EndeavourOS Cassini Is Here Bringing the Brand New Xfce 4.18

Arch Linux-based EndeavourOS released Cassini, which now defaults to Dracut for automating the Linux boot process.

EndeavourOS is a user-friendly Arch Linux-based rolling release distro with some excellent GUI tools and a GUI installer that simplifies handling an Arch Linux system. In other words, it might be the perfect solution for less experienced Linux users to get the best Arch Linux offers.

Just in time for the Christmas holidays, with their last flight of the year, the “Linux astronauts” at EndeavourOS chose to bring their users the brand new Cassini release. So without further ado, let’s see what it has for us.

What’s New in EndeavourOS Cassini

EndeavourOS Cassini with Xfce 4.18 Desktop Environment
EndeavourOS Cassini with Xfce 4.18 Desktop Environment

Three months after the launch of the Nova release of the EndeavourOS Artemis series, Cassini is coming to please fans of this user-friendly Arch-based distribution with few but quality improvements.

Although the developers have modestly left it out of the announcement, probably taking it as a routine part of any rolling-release distribution’s approach to software, we have big news here.

And is that just four days after the official release of the brand new Xfce 4.18 desktop environment, it is now available in this EndeavourOS Cassini release. This makes the distro the first to give an installation ISO image with the hottest latest Xfce version yet.

The other significant under-the-hood change is the switch from Bash’s mkinitcpio script to Dracut, a toolset that provides enhanced functionality for automating the Linux boot process.

The Calamares installer has received a cleanup of its codebase, but more importantly, you now have the choice of installing the GRUB 2 bootloader or utilizing the default systemd-boot. Furthermore, you can even choose not to install any bootloader at all.

Of course, this option is mainly aimed at experienced users using multi-boot with the necessary skills to configure the bootloader to load EndeavourOS Cassini after installation.

EndeavourOS  Calamares Installer
EndeavourOS Calamares Installer

The Cinnamon desktop environment has received a fresh visual makeover by replacing the default Adwaita icon theme with Qogir. The same is true for the Budgie desktop; however, in addition, the Nautilus file manager has been replaced with Nemo.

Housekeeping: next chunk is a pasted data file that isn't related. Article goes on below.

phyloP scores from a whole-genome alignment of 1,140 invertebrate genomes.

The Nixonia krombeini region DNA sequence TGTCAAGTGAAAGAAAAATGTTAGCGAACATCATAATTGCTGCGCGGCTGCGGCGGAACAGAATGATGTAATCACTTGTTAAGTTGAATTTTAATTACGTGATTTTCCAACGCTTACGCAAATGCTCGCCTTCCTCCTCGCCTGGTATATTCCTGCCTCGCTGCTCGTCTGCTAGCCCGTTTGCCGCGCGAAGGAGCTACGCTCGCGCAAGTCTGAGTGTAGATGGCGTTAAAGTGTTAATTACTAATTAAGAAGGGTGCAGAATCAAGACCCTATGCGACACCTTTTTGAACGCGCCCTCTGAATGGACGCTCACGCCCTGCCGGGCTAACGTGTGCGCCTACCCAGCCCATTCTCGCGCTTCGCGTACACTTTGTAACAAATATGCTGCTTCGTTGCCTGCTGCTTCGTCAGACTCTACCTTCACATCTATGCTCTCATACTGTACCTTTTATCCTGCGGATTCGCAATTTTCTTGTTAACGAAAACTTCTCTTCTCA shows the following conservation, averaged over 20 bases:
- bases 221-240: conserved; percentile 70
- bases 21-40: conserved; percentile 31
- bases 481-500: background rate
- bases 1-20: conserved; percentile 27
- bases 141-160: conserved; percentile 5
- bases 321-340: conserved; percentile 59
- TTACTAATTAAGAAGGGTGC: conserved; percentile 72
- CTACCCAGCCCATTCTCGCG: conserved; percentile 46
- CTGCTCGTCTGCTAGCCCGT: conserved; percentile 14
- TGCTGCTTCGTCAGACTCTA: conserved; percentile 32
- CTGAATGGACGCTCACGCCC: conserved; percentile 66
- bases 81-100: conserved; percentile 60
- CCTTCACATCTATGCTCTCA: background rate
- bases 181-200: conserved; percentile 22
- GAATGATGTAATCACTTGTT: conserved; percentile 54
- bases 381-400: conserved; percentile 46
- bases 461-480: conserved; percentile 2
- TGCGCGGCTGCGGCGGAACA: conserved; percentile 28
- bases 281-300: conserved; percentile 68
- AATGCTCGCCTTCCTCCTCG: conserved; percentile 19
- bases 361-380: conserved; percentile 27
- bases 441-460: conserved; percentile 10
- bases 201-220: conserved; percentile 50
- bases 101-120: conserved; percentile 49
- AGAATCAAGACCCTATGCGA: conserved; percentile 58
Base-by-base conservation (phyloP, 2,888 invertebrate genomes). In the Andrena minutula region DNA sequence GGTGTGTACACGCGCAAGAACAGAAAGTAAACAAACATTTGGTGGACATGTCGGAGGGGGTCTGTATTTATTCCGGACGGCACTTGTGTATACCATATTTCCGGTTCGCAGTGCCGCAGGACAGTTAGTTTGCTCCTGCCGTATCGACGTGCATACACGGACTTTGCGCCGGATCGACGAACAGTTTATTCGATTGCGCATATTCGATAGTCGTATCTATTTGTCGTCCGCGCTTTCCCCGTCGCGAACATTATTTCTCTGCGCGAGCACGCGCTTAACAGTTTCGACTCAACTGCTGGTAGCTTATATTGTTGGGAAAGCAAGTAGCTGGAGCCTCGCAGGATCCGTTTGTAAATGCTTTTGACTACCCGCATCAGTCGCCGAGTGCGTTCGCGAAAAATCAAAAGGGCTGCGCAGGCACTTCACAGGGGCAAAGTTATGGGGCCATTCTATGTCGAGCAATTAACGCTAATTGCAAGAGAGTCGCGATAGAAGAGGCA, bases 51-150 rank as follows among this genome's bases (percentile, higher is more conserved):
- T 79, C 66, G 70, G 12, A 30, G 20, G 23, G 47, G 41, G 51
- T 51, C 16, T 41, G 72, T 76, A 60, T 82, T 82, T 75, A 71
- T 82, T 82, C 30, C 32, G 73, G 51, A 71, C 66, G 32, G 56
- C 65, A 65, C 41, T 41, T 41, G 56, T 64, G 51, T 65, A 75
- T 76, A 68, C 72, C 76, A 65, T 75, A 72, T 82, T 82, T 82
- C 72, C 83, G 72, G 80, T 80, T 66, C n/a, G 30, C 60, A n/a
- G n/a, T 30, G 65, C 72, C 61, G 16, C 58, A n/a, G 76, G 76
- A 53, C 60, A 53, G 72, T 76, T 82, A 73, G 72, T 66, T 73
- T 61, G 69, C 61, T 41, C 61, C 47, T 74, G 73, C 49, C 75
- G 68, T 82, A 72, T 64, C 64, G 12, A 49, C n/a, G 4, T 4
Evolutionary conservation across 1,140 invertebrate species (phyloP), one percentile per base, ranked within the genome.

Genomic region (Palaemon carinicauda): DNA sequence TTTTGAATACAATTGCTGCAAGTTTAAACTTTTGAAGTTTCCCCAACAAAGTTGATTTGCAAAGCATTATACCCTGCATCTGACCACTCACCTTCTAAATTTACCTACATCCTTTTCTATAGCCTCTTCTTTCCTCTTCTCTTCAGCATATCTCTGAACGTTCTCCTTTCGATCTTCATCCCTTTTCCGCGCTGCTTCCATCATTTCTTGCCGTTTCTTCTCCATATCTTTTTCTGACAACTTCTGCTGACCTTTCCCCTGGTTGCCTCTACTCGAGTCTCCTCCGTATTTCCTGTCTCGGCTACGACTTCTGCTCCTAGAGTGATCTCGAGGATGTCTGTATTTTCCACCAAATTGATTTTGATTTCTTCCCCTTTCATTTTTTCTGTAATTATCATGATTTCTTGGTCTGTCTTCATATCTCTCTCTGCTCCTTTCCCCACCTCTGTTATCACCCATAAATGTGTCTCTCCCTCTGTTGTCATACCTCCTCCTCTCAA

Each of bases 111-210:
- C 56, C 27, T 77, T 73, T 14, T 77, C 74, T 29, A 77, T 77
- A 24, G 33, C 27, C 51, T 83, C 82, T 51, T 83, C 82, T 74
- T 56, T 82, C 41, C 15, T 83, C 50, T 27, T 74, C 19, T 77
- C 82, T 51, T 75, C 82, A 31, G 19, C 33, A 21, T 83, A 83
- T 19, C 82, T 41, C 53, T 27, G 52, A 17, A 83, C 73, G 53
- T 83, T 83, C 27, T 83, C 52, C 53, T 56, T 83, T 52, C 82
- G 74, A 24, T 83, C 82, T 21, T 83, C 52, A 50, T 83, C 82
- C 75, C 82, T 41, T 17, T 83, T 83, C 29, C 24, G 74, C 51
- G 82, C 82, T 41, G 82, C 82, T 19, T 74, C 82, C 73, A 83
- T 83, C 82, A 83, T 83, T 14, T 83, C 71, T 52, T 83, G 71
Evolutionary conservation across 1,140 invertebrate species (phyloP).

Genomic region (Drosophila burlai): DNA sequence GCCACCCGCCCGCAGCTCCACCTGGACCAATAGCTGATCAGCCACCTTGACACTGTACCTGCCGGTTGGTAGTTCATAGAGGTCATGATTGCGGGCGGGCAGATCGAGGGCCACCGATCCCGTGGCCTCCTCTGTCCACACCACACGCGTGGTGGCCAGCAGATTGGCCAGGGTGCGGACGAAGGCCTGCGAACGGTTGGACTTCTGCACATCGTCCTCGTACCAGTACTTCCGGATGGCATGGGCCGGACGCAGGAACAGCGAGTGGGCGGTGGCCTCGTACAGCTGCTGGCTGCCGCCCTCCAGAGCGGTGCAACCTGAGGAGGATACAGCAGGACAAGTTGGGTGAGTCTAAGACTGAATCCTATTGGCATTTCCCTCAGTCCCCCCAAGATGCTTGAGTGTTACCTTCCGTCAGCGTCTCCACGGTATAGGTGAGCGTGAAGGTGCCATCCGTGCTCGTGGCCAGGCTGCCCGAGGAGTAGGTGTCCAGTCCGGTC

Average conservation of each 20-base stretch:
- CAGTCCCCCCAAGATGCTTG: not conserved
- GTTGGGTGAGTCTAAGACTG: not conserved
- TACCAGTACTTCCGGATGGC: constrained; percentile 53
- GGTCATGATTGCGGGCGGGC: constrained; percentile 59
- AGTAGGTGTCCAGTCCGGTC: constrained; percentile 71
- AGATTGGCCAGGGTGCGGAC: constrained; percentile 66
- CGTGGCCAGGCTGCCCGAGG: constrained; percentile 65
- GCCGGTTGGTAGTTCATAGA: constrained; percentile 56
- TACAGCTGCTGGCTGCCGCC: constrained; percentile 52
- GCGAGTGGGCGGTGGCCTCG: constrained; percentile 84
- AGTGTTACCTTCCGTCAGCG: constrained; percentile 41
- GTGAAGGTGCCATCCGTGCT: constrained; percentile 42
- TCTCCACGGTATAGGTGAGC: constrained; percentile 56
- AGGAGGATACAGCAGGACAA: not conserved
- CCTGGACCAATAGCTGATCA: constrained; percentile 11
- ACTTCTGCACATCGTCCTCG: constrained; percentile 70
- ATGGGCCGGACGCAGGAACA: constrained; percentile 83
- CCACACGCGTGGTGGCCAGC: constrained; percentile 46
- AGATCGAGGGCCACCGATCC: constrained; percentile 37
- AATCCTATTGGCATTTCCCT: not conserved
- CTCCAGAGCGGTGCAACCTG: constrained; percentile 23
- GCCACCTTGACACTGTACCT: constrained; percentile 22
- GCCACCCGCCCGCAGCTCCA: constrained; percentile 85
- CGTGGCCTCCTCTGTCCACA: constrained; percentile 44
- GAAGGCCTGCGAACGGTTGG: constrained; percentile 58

On the GNOME side, it is noteworthy that in this EndeavourOS release, the now legacy Gedit and Gnome Terminal apps have been replaced with their new equivalents from GNOME 42 onwards, Console and Gnome Text Editor. Here I can argue a lot about how much better the new ones are than the old ones, but that is beyond the scope of this article.

And at the end, we will mention that the EndeavourOS Cassini ISO installation image comes with the following:

  • Calamares 3.3.0-alpha3
  • Firefox 108.0.1
  • Linux kernel 6.0.12
  • Mesa 22.3.1
  • Xorg-Server 21.1.5
  • nvidia-dkms 525.60.11

You can refer to the official announcement for detailed information about all changes. In addition, you can get your copy from the project’s download page if you want a fresh EndeavourOS Artemis Nova to install.

Of course, you don’t need to perform a fresh install to upgrade to EndeavourOS Cassini if you are already using EndeavourOS. As the distro follows the rolling release model, all you have to do to get the latest is to use the Pacman package manager and type the following into the terminal:

sudo pacman -Syu

However, if installing from scratch, keep in mind that offline installation doesn’t require an internet connection and provides a fully themed Xfce desktop environment.

Bobby Borisov

Bobby Borisov

Bobby, an editor-in-chief at Linuxiac, is a Linux professional with over 20 years of experience. With a strong focus on Linux and open-source software, he has worked as a Senior Linux System Administrator, Software Developer, and DevOps Engineer for small and large multinational companies.

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